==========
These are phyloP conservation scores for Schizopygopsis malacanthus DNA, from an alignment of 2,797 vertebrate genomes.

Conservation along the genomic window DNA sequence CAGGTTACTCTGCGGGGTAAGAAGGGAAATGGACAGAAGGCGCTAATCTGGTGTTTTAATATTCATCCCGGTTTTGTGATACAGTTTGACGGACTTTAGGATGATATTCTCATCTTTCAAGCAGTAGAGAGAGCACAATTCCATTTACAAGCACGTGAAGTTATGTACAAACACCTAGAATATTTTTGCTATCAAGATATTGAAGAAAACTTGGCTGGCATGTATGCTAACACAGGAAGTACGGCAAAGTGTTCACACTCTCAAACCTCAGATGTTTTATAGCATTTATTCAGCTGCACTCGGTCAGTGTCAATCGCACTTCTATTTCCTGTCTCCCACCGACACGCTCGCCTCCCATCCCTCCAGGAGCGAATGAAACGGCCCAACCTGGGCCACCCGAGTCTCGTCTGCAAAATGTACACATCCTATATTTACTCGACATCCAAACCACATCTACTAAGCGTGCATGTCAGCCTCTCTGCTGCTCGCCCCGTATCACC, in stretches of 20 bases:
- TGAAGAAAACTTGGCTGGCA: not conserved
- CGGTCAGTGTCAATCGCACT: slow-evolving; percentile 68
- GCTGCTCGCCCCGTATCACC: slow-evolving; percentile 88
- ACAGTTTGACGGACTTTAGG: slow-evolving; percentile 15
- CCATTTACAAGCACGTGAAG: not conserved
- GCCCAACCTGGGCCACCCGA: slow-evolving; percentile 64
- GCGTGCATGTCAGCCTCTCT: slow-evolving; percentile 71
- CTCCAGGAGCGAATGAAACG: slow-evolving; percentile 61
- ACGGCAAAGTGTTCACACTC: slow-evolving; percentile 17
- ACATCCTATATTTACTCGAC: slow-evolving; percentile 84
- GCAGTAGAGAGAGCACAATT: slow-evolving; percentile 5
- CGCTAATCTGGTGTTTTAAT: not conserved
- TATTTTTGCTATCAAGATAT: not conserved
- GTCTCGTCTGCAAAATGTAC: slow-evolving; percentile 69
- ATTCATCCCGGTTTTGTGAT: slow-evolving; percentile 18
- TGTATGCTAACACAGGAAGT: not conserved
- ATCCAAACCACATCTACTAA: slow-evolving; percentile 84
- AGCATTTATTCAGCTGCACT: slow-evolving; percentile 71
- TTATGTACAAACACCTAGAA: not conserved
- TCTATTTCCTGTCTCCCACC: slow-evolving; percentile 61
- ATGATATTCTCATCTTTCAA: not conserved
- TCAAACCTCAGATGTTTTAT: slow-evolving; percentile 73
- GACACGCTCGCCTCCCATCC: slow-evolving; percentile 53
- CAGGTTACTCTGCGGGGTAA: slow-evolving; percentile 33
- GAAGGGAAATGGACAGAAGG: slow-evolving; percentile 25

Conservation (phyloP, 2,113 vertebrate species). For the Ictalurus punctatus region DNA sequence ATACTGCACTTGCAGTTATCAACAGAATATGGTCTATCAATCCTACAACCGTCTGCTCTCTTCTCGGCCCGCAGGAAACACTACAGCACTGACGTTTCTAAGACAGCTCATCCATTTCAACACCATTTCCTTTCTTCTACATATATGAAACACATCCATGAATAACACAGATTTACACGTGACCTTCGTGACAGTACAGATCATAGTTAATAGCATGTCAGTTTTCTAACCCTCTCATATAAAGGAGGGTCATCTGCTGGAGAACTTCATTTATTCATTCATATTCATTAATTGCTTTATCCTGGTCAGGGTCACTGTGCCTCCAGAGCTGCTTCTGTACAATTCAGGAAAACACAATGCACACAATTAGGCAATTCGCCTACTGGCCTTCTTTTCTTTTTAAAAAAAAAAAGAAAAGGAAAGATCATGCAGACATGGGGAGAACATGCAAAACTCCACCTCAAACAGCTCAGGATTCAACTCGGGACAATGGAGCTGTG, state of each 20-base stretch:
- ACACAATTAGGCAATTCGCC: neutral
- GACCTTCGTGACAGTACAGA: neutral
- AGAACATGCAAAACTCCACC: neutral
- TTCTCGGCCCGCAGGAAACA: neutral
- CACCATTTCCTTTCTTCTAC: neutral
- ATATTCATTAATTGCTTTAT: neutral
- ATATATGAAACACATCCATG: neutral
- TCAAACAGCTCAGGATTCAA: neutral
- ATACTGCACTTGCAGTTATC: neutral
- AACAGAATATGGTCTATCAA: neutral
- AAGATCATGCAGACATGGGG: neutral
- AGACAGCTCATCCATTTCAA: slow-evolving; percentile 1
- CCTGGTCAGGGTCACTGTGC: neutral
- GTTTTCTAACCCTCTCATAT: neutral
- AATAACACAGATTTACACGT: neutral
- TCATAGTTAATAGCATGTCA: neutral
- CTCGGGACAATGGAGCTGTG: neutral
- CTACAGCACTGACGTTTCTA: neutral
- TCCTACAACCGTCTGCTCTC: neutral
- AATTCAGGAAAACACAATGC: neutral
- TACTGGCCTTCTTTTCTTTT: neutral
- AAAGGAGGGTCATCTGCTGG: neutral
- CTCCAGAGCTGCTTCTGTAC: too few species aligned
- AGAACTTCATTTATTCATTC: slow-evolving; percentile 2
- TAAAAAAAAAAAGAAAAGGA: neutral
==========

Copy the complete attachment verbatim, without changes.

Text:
These are phyloP conservation scores for Schizopygopsis malacanthus DNA, from an alignment of 2,797 vertebrate genomes.

Conservation along the genomic window DNA sequence CAGGTTACTCTGCGGGGTAAGAAGGGAAATGGACAGAAGGCGCTAATCTGGTGTTTTAATATTCATCCCGGTTTTGTGATACAGTTTGACGGACTTTAGGATGATATTCTCATCTTTCAAGCAGTAGAGAGAGCACAATTCCATTTACAAGCACGTGAAGTTATGTACAAACACCTAGAATATTTTTGCTATCAAGATATTGAAGAAAACTTGGCTGGCATGTATGCTAACACAGGAAGTACGGCAAAGTGTTCACACTCTCAAACCTCAGATGTTTTATAGCATTTATTCAGCTGCACTCGGTCAGTGTCAATCGCACTTCTATTTCCTGTCTCCCACCGACACGCTCGCCTCCCATCCCTCCAGGAGCGAATGAAACGGCCCAACCTGGGCCACCCGAGTCTCGTCTGCAAAATGTACACATCCTATATTTACTCGACATCCAAACCACATCTACTAAGCGTGCATGTCAGCCTCTCTGCTGCTCGCCCCGTATCACC, in stretches of 20 bases:
- TGAAGAAAACTTGGCTGGCA: not conserved
- CGGTCAGTGTCAATCGCACT: slow-evolving; percentile 68
- GCTGCTCGCCCCGTATCACC: slow-evolving; percentile 88
- ACAGTTTGACGGACTTTAGG: slow-evolving; percentile 15
- CCATTTACAAGCACGTGAAG: not conserved
- GCCCAACCTGGGCCACCCGA: slow-evolving; percentile 64
- GCGTGCATGTCAGCCTCTCT: slow-evolving; percentile 71
- CTCCAGGAGCGAATGAAACG: slow-evolving; percentile 61
- ACGGCAAAGTGTTCACACTC: slow-evolving; percentile 17
- ACATCCTATATTTACTCGAC: slow-evolving; percentile 84
- GCAGTAGAGAGAGCACAATT: slow-evolving; percentile 5
- CGCTAATCTGGTGTTTTAAT: not conserved
- TATTTTTGCTATCAAGATAT: not conserved
- GTCTCGTCTGCAAAATGTAC: slow-evolving; percentile 69
- ATTCATCCCGGTTTTGTGAT: slow-evolving; percentile 18
- TGTATGCTAACACAGGAAGT: not conserved
- ATCCAAACCACATCTACTAA: slow-evolving; percentile 84
- AGCATTTATTCAGCTGCACT: slow-evolving; percentile 71
- TTATGTACAAACACCTAGAA: not conserved
- TCTATTTCCTGTCTCCCACC: slow-evolving; percentile 61
- ATGATATTCTCATCTTTCAA: not conserved
- TCAAACCTCAGATGTTTTAT: slow-evolving; percentile 73
- GACACGCTCGCCTCCCATCC: slow-evolving; percentile 53
- CAGGTTACTCTGCGGGGTAA: slow-evolving; percentile 33
- GAAGGGAAATGGACAGAAGG: slow-evolving; percentile 25

Conservation (phyloP, 2,113 vertebrate species). For the Ictalurus punctatus region DNA sequence ATACTGCACTTGCAGTTATCAACAGAATATGGTCTATCAATCCTACAACCGTCTGCTCTCTTCTCGGCCCGCAGGAAACACTACAGCACTGACGTTTCTAAGACAGCTCATCCATTTCAACACCATTTCCTTTCTTCTACATATATGAAACACATCCATGAATAACACAGATTTACACGTGACCTTCGTGACAGTACAGATCATAGTTAATAGCATGTCAGTTTTCTAACCCTCTCATATAAAGGAGGGTCATCTGCTGGAGAACTTCATTTATTCATTCATATTCATTAATTGCTTTATCCTGGTCAGGGTCACTGTGCCTCCAGAGCTGCTTCTGTACAATTCAGGAAAACACAATGCACACAATTAGGCAATTCGCCTACTGGCCTTCTTTTCTTTTTAAAAAAAAAAAGAAAAGGAAAGATCATGCAGACATGGGGAGAACATGCAAAACTCCACCTCAAACAGCTCAGGATTCAACTCGGGACAATGGAGCTGTG, state of each 20-base stretch:
- ACACAATTAGGCAATTCGCC: neutral
- GACCTTCGTGACAGTACAGA: neutral
- AGAACATGCAAAACTCCACC: neutral
- TTCTCGGCCCGCAGGAAACA: neutral
- CACCATTTCCTTTCTTCTAC: neutral
- ATATTCATTAATTGCTTTAT: neutral
- ATATATGAAACACATCCATG: neutral
- TCAAACAGCTCAGGATTCAA: neutral
- ATACTGCACTTGCAGTTATC: neutral
- AACAGAATATGGTCTATCAA: neutral
- AAGATCATGCAGACATGGGG: neutral
- AGACAGCTCATCCATTTCAA: slow-evolving; percentile 1
- CCTGGTCAGGGTCACTGTGC: neutral
- GTTTTCTAACCCTCTCATAT: neutral
- AATAACACAGATTTACACGT: neutral
- TCATAGTTAATAGCATGTCA: neutral
- CTCGGGACAATGGAGCTGTG: neutral
- CTACAGCACTGACGTTTCTA: neutral
- TCCTACAACCGTCTGCTCTC: neutral
- AATTCAGGAAAACACAATGC: neutral
- TACTGGCCTTCTTTTCTTTT: neutral
- AAAGGAGGGTCATCTGCTGG: neutral
- CTCCAGAGCTGCTTCTGTAC: too few species aligned
- AGAACTTCATTTATTCATTC: slow-evolving; percentile 2
- TAAAAAAAAAAAGAAAAGGA: neutral